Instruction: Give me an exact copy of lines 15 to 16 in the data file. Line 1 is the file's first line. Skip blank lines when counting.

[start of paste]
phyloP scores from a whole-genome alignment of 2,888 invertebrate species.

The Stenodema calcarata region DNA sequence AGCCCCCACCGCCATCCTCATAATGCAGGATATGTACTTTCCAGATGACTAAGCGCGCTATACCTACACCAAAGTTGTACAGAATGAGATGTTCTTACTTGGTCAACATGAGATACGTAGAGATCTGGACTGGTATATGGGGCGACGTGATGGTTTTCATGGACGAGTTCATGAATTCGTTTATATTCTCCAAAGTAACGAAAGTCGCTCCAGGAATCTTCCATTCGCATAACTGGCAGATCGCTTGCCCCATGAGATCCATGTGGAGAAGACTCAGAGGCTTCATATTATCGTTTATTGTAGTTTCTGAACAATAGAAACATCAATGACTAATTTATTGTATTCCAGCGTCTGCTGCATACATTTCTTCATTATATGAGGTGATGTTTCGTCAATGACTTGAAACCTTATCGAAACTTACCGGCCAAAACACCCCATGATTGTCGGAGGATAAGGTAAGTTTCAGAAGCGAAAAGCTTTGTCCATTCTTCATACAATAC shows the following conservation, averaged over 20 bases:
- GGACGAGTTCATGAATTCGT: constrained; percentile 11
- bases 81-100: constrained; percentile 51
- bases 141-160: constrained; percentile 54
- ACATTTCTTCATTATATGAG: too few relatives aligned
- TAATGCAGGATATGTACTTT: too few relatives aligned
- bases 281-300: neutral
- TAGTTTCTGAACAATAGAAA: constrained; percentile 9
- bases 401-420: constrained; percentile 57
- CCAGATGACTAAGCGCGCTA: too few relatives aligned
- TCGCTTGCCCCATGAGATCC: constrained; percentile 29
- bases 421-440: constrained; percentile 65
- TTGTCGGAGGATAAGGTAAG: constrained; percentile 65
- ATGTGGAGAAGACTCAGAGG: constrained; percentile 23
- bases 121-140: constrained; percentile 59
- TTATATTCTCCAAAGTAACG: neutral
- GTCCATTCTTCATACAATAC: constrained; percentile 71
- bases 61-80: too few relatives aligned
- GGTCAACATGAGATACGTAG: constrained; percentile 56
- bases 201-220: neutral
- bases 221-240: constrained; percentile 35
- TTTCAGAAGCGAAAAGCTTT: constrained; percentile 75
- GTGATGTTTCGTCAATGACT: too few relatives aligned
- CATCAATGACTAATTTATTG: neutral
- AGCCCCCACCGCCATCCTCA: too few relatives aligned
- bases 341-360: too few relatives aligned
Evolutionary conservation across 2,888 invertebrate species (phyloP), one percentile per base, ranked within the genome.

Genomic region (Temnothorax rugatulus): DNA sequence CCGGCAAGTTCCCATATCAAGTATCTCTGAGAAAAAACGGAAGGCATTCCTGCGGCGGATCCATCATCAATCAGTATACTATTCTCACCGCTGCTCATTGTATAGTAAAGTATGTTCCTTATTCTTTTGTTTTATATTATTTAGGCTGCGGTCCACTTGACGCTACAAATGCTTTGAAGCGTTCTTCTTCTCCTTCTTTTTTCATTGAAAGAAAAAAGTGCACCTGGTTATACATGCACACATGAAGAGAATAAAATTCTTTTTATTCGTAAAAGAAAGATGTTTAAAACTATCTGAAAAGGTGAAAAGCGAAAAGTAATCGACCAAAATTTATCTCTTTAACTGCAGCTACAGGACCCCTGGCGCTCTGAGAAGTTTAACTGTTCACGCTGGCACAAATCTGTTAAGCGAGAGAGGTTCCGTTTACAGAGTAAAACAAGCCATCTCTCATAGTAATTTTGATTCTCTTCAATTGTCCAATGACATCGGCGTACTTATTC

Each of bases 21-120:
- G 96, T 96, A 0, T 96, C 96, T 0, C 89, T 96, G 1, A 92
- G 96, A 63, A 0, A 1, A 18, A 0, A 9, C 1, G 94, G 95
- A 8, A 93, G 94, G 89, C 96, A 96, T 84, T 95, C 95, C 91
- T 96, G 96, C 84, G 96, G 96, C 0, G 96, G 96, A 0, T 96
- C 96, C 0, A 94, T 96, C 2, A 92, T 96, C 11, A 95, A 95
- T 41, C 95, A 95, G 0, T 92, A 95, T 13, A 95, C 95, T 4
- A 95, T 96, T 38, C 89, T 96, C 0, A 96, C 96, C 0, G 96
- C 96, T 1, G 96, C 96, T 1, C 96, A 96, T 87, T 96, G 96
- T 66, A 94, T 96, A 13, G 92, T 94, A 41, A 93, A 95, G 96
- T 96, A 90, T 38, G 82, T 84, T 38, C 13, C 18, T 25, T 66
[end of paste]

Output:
- ATGTGGAGAAGACTCAGAGG: constrained; percentile 23
- bases 121-140: constrained; percentile 59